Beating Cowboys would ease 5-8 pain

Playoffs highly doubtful, Redskins turn attention to a rival in a tailspin

NFL Week 15

December 14, 2003|By Edward Lee | Edward Lee,SUN STAFF

The Washington Redskins are playing in the Super Bowl. At least that's how cornerback Fred Smoot views it.

When the Redskins and the Dallas Cowboys meet at 4:15 today at FedEx Field, Washington will try to salvage a 5-8 campaign and likely fourth consecutive playoff-barren season by defeating its most contemptuous rival.

"With the playoffs looking grim, this is our Super Bowl," said Smoot. "This is the game we're going to rise up for. This is the game we want."

There is plenty of meaning to today's game even if one of the parties needs a mathematical miracle to make the postseason.

Dallas has won 11 of the past 12 meetings between these teams, including a 21-14 victory on Nov. 2 that marked the first contest between Cowboys coach Bill Parcells and Redskins coach Steve Spurrier.

In that game, the Cowboys stacked as many as nine defenders at the line of scrimmage to overpower Washington's porous blocking schemes and dared the Redskins to beat one-on-one coverage on their wide receivers.

Redskins quarterback Patrick Ramsey was sacked four times, and Fox analysts Chris Collinsworth, Troy Aikman and Jimmy Johnson (the latter two are former Dallas employees) assailed Washington team owner Daniel Snyder and Spurrier.

The Redskins get a shot at redemption today. After starting the season with a 7-2 record, the Cowboys have dropped three of their past four.

And Washington has a chance to derail Dallas' hopes for its first playoff appearance since 1998. The Cowboys and the Seattle Seahawks (8-5) currently own the inside track for the two NFC wild-card berths, but the Green Bay Packers (7-6), New Orleans Saints (6-7) and Tampa Bay Buccaneers (6-7) aren't far behind.

Playing the spoiler role has the Redskins motivated.

"Even though we're not going to the playoffs, this is still a big game, and we have an opportunity to maybe keep them from going to the playoffs," said Tim Hasselbeck, who has taken over for the injured Ramsey. "Obviously, something like that keeps a rivalry going."

Added fullback Rock Cartwright: "I know the Cowboys need this win. We also need this win. It's like a playoff game for us. We've just got to continue to scratch and spoil their playoff hopes."

As bad as Dallas' recent stretch has been, the team still boasts firepower. The Cowboys average 122.2 yards rushing a game, and the wide receiving trio of Joey Galloway, Terry Glenn and Antonio Bryant (a combined 104 catches for 1,640 yards and nine touchdowns) is widely considered one of the best groups in the league.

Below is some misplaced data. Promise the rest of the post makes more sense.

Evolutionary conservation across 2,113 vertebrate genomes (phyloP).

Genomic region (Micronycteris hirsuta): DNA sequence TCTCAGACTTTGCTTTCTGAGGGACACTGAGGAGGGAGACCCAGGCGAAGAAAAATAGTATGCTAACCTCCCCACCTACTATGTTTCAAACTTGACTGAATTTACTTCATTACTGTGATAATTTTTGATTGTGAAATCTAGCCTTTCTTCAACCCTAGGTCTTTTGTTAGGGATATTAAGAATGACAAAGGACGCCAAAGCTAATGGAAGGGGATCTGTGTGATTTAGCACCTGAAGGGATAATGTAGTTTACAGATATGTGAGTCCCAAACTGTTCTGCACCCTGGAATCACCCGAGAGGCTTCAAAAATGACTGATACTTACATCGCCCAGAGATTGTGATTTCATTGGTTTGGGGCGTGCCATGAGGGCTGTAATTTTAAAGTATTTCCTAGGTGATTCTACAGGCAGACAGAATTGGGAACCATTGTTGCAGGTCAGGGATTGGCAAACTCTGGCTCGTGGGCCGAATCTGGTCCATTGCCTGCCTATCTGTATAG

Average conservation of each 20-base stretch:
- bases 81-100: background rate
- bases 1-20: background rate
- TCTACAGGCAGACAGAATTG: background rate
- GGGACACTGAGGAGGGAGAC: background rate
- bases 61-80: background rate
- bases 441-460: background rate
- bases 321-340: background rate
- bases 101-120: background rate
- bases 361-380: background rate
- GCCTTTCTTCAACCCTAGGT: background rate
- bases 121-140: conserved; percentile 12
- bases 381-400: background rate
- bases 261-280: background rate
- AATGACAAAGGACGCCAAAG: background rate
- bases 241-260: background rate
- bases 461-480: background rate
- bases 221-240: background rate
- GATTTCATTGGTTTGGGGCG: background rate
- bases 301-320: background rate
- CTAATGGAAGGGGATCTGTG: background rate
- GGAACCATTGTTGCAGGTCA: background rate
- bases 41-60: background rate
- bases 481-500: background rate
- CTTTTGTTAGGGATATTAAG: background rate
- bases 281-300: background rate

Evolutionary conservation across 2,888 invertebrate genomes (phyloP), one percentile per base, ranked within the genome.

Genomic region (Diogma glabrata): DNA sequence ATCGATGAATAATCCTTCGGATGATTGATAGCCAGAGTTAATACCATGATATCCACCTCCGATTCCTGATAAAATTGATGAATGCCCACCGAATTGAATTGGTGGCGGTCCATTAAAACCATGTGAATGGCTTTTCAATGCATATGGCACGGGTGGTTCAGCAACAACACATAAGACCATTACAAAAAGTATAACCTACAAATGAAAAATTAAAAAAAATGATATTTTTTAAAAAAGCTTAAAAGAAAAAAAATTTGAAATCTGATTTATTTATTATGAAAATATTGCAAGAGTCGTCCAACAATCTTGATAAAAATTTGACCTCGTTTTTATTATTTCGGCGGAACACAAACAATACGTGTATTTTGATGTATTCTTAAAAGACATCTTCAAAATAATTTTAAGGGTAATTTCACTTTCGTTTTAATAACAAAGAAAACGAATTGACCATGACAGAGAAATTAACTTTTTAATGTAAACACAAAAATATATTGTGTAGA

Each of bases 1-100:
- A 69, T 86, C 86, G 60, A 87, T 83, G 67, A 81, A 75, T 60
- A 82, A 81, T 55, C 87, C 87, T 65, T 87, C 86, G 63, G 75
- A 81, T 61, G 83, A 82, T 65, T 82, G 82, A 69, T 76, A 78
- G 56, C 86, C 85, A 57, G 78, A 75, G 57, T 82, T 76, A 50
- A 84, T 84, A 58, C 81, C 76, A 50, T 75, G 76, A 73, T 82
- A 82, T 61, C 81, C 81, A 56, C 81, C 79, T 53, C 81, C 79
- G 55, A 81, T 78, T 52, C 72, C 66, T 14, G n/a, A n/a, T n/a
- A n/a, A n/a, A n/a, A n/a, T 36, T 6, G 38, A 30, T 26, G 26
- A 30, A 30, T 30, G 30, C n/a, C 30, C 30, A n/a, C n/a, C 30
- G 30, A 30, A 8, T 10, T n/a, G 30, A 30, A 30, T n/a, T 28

The defense is surrendering a league-low 260.8 yards a game and has allowed fewer first downs (197) than any other team in the NFL.

That's why -- even though the Cowboys own one of the worst turnover ratios (minus-6) in the league and have given up 76 points in their past two games -- Parcells is not as downtrodden as he appeared after the Philadelphia Eagles walloped Dallas, 36-10, last week.

"I'm happy that we ... still have something to play for," Parcells said. "I'm happy about that, but I know we're going to have to play a lot better than we played recently if we're going to do anything."

It would appear that Washington would be the perfect opponent for the Cowboys.

The Redskins have dropped seven of their past nine and stopped a three-game skid by beating up on the woeful New York Giants (4-9).

Injuries to running backs Trung Canidate (questionable, sprained foot) and Ladell Betts (doubtful, aggravated forearm) and offensive linemen Chris Samuels (questionable, sprained knee) and Larry Moore (injured reserve, sprained foot) have depleted an offense that is ranked 23rd in the league.

But the opponent is Dallas -- a motivation not lost on cornerback Champ Bailey.

"I don't care whether we spoil their season or not," he said. "I just want to beat them."


1. Keep running

Fresh off a season-high 48 carries that culminated in 150 rushing yards against the New York Giants, Washington should return to a similar formula against Dallas. Although the Cowboys boast the league's top-ranked defense and sixth-best rush defense, they are not impenetrable. Last week, the Philadelphia Eagles ran at will against Dallas, posting 167 yards on 22 carries (7.6 yards per attempt) and one touchdown.

2. Gardner vs. Edwards

As good as the Cowboys' top-ranked pass defense is, cornerback Mario Edwards has been a marked man the past two weeks. On Thanksgiving, the Miami Dolphins' Chris Chambers torched Edwards for 96 yards and three touchdowns. Edwards was flagged for three penalties in his matchup with Philadelphia's Todd Pinkston, including a pass interference call that ignited a 26-0 run. Rod Gardner (52 catches, 543 yards, five touchdowns) could have a field day against Edwards.

3. Disrupt Dallas

Bill Parcells' preference to establish the run could be a reoccurring theme today. Running back Troy Hambrick rushed for 100 yards against Washington on Nov. 2, and the Cowboys compiled a season-high 208 rushing yards that day. Parcells will rely on the run to make quarterback Quincy Carter, who has struggled in his past two games, feel more comfortable in the pocket.

Redskins today

Matchup: Dallas Cowboys (8-5) vs. Washington Redskins (5-8)

Site: FedEx Field, Landover

Time: 4:15 p.m.

TV/Radio: Chs. 45, 5/WNAV (1430 AM), WJFK (106.7 FM)

Line: Cowboys by 1

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